Gilles Coulon
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  • Twenty years old in Bamako, (Mali, 1998)
    Taken in 1998, these photographs of the youth of Bamako portray a generation which is neither dejected nor totally reassured.
    The city, which is now immense and chartered with dirt roads which spread out for miles on end, is a meeting place for young people who get together in groups at nightfall, like they do in the villages.
    Everyone gets on with one another in a friendly, cheerful and respectful manner. People are often flirtatious and also listen to parents speaking; marriage is brought up, and so is work which is often too scarce for such plans.
    One may read into this situation more indolence than insolence. Yes, this is most probably the case, since the young people of Bamako have clearly been deprived of their rebellious spirit.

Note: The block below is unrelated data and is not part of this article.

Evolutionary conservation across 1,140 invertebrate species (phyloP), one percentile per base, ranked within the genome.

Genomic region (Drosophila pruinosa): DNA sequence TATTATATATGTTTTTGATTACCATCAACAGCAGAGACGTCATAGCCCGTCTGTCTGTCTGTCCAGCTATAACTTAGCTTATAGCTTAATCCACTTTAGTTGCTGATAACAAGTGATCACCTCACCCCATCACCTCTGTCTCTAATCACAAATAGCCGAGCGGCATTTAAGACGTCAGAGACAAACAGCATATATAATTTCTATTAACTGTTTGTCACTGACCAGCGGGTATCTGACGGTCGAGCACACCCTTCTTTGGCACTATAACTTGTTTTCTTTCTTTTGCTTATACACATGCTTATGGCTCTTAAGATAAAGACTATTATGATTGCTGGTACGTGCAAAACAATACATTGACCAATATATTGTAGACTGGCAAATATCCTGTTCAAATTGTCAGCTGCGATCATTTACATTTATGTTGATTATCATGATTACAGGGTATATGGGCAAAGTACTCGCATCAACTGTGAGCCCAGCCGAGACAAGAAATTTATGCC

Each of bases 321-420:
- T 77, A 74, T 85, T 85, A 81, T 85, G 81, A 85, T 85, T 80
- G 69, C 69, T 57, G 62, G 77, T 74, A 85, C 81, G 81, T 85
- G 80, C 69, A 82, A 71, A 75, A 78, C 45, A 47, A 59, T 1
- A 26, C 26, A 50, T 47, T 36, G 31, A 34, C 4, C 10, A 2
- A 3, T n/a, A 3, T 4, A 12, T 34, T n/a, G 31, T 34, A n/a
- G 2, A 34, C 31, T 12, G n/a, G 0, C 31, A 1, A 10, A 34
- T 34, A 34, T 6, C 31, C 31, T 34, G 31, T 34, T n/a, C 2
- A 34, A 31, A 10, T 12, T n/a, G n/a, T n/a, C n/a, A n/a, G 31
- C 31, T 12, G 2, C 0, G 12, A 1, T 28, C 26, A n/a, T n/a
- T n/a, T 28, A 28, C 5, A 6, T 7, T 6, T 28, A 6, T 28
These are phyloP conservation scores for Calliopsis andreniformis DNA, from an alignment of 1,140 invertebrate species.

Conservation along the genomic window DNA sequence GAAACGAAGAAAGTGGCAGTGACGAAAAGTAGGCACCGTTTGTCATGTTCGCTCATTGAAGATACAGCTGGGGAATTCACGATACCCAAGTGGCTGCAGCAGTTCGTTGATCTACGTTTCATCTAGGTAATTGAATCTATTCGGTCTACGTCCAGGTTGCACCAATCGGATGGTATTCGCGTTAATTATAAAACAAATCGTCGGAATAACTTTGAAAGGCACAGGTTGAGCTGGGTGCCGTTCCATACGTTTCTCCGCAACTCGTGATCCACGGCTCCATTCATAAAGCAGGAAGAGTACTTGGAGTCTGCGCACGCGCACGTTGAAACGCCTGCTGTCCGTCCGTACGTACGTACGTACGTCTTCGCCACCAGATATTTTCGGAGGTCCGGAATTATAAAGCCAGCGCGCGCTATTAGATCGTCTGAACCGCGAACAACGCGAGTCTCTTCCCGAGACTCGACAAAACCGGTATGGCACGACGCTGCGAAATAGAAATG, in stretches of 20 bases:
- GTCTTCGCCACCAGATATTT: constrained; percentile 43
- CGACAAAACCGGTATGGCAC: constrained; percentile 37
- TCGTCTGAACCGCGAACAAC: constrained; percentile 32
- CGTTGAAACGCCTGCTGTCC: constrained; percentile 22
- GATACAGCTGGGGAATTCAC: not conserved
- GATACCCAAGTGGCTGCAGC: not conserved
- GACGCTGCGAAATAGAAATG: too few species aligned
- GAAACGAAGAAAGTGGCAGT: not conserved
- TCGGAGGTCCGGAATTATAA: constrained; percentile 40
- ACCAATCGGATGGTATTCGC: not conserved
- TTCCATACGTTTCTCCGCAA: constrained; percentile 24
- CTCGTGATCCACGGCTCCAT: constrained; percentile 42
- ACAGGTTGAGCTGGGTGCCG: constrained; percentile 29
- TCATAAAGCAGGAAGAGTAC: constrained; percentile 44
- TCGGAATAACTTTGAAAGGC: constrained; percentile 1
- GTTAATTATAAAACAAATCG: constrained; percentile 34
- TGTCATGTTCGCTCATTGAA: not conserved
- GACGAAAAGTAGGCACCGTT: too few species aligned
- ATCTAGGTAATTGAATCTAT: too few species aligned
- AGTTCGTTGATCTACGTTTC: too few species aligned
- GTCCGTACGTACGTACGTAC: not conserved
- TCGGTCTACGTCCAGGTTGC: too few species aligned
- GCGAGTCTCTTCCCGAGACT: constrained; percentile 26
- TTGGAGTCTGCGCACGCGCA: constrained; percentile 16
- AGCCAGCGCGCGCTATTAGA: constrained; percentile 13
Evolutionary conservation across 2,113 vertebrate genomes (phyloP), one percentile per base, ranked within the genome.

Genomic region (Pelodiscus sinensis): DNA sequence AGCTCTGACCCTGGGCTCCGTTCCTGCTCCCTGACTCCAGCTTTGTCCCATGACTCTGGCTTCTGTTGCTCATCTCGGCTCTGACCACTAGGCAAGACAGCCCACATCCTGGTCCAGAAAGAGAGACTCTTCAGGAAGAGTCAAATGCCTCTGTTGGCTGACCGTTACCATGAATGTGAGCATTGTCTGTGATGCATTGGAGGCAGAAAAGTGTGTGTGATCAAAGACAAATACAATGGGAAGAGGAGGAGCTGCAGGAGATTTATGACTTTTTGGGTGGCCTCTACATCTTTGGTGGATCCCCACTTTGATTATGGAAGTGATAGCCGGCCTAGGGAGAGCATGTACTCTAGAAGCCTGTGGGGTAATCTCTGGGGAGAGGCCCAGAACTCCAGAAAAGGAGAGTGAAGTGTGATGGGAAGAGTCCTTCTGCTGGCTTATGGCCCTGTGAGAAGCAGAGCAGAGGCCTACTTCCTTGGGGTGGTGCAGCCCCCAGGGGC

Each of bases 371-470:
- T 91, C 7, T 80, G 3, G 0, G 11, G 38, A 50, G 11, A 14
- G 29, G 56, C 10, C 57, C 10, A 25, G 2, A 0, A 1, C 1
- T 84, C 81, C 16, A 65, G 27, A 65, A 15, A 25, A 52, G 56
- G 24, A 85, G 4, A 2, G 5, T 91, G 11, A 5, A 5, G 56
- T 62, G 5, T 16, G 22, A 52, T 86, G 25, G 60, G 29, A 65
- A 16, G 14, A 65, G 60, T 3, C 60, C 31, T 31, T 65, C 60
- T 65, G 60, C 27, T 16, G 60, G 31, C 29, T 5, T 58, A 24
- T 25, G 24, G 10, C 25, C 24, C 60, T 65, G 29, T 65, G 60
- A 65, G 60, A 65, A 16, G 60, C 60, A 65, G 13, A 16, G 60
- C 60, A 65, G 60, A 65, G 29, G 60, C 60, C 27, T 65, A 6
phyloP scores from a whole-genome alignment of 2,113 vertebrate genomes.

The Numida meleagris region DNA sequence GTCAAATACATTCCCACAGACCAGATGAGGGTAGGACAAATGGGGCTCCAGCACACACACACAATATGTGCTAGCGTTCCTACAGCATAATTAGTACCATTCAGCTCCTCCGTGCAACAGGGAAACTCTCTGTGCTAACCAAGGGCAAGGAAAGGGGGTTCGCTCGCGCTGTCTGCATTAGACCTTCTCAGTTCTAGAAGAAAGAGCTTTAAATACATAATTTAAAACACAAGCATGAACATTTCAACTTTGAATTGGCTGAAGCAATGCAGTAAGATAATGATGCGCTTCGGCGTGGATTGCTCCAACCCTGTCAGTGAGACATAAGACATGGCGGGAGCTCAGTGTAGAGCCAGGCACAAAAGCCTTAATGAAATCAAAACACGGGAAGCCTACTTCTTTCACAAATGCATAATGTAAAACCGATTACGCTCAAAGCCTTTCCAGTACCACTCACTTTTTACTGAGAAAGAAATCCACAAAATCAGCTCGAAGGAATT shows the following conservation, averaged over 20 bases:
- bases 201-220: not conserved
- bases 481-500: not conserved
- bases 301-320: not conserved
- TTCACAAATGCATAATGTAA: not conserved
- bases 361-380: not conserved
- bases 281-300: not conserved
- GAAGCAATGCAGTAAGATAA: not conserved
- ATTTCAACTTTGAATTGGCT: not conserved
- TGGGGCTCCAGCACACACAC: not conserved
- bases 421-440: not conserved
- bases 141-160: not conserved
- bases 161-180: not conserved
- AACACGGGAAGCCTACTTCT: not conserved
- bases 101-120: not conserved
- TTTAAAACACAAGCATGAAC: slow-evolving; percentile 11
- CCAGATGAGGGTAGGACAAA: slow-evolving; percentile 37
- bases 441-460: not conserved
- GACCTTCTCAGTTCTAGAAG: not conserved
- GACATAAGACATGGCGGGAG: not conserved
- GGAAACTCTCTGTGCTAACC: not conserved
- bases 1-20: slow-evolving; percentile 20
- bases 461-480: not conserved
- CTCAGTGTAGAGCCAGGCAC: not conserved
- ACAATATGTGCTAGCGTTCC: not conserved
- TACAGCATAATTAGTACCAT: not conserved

After living for thirty-three years under an authoritarian regime, they are now profiting as much as they can from what the Malian democracy can offer.
    As for the question of indolence, there is none: their energy, desire and hope is impressive. And so is their modesty.
    Marie-Laure De Noray
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